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No sign of slow-down in NHS reliance on agency nursing staff

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An ever-increasing reliance on agency and bank nurses is costing the NHS and risks harming patient care, according to a new report by the King’s Fund.

Meanwhile, current problems recruiting permanent staff could get even worse, the influential health think-tank has warned.

Its new analysis of agency nursing data shows demand for temporary staff continues to grow.

“Increasingly reliance on temporary staff to fill permanent posts raises concerns for financial as well as quality reasons”

King’s Fund

As part of their analysis, researchers looked at agency nursing requests from acute trusts between April 2009 and January 2015.

They found that, although demand for agency and bank staff increased considerably after the Francis report on care failings at Mid Staffordshire Foundation Trust, the trend had started before then.

According to the King’s Fund report, the number of agency hours requested from NHS Professionals – the Department of Health-owned temporary staff provider – has more than doubled from 930,000 in April 2012 to more than 1,917,000 in January 2015.

“The trend does not appear to be slowing; this suggests that there are serious continuing problems with staffing levels, which trusts are solving by using temporary nursing staff in the absence of sufficient permanent workers,” said the King’s Fund report Workforce Planning in the NHS.

It added that the total number of trusts requesting temporary shift cover was increasing too, which “may indicate that these nursing staff shortages are becoming more widespread”.

“While there is a clear argument for using some agency nurse capacity to cover unplanned absences and vacancies, and to meet unexpected spikes in demand, an increasingly reliance on temporary staff to fill permanent posts raises concerns for financial as well as quality reasons,” stated the report.

It said the trend had spread to mental health services, while the increased demand for hospital nurses has been blamed for pulling nurses away from stretched community services.

King's Fund

King’s Fund senior research fellow Rachael Addicott was lead author of the report

Meanwhile, recruiting nurses could get even harder, warned the report’s authors. “As the wider UK economy continues to recover, there is a risk that the current difficulties in recruiting permanent staff will grow as the range of alternative career options open to health service staff increases,” they said.

An over-reliance on agency workers is symptomatic of shortcomings in overall workforce planning, according to the report, which combines latest research, national statistics and interviews with experts.

Its authors suggest there is a major mismatch between NHS goals and what is actually happening with staffing on the ground. They argue that a lack of consistency and co-ordination in workforce planning has contributed to current “deep recruitment difficulties” in nursing.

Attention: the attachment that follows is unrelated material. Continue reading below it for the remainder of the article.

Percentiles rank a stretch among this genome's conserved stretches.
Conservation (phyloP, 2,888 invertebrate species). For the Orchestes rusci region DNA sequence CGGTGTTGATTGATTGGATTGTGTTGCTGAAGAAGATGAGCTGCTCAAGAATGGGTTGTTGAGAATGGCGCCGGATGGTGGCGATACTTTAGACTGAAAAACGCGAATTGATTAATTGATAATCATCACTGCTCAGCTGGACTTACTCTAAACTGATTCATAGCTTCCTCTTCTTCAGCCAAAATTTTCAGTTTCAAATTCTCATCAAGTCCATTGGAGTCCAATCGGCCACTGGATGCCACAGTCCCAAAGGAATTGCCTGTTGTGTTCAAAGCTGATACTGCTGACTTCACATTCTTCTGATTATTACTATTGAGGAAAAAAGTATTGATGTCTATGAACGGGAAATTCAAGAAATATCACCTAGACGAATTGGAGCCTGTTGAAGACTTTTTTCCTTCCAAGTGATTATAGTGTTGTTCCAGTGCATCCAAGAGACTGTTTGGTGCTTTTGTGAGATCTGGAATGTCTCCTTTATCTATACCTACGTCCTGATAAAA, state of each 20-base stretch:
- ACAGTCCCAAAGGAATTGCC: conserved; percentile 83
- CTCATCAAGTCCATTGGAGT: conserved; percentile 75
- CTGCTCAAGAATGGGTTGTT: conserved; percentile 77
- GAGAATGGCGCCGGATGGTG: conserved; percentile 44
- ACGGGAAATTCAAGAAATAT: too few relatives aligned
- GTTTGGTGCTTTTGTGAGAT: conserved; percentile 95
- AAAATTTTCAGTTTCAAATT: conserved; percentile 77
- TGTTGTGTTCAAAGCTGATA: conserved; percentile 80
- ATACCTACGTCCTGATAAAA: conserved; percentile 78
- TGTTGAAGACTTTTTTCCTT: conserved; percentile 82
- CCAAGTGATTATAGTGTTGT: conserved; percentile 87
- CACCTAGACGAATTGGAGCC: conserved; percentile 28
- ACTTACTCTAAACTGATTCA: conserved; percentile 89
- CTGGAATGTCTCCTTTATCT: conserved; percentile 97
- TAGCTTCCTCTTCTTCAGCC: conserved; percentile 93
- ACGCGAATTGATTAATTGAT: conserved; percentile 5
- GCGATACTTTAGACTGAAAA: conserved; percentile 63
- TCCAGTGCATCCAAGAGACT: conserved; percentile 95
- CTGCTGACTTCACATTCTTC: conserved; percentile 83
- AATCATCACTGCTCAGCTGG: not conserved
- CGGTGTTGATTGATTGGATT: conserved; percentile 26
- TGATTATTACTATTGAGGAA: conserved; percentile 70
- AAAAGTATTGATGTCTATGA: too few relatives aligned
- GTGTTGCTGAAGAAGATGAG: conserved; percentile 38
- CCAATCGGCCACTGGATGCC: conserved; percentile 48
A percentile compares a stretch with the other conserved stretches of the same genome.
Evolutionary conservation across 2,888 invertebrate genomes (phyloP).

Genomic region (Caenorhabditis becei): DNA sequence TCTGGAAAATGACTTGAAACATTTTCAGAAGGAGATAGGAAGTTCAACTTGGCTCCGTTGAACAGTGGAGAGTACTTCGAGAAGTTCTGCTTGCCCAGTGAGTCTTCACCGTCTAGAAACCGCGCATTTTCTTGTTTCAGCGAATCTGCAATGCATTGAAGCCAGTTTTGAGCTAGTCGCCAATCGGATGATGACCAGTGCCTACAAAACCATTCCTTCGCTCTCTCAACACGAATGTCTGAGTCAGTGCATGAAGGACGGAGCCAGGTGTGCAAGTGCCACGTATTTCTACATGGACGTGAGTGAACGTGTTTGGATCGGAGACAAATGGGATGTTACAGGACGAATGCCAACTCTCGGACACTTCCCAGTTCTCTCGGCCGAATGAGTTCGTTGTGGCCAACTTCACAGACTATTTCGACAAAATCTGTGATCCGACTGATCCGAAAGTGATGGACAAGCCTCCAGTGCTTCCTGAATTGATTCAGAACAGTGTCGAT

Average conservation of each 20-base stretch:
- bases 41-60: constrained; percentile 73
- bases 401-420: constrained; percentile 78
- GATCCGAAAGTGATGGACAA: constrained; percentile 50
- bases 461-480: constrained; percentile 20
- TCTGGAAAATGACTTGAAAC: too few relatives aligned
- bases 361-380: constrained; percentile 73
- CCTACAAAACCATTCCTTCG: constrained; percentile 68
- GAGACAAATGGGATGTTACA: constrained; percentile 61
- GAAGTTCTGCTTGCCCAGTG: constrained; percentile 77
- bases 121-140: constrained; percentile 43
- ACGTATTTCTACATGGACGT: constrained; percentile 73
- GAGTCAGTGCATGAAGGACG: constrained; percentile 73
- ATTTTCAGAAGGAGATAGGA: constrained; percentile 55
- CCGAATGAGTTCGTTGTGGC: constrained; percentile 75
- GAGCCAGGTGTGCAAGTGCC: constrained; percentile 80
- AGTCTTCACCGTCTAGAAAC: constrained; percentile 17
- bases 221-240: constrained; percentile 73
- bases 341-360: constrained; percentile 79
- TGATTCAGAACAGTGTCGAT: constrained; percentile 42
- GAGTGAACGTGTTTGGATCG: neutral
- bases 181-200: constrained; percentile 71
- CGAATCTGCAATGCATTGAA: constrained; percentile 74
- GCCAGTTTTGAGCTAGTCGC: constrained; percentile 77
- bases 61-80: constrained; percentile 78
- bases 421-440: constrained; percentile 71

This includes a significant decline in numbers of community nurses, despite the drive to provide much more care in the community.

The report also highlighted “consistent declines” in mental health nursing, warning there was little evidence to suggest policies designed to make mental health a priority and put it on a par with physical health have led to more nursing staff on the ground.

“This represents another major disconnect between policy and workforce planning,” said the report.

Meanwhile, a lack of resources and staff going into primary care means general practice has “drifted into crisis”, the report added.

“The Kings Fund report is a useful addition to current thinking on planning the NHS workforce”

Danny Mortimer

One key issue is a lack of hard data. The King’s Fund team flagged up “large data gaps” in primary and community care when it came to vacancy rates and the use of bank and agency staff.

Some of the apparent reductions in nursing staff numbers – such as in mental health – may be because nurses have taken up jobs with independent and voluntary providers delivering NHS services.

However, the report concluded a lack of information on these providers makes it hard to keep track.

The report called for stronger national leadership and a much more joined-up approach to workforce planning, which should include a new national strategy covering all NHS-commissioned services.

NHS Employers described the document as a “useful addition to current thinking”, but stressed good workforce planning relied on having a clear idea of services that would be needed in future and those that actually worked.

“It’s important any future policies support the ability of local NHS organisations to deploy staff in the best way to support high quality and efficient patient care,” said chief executive Danny Mortimer.

“NHS Employers is working with organisations across the system to increase the supply of shortage groups and to support health care providers to retain and develop their existing workforce.”

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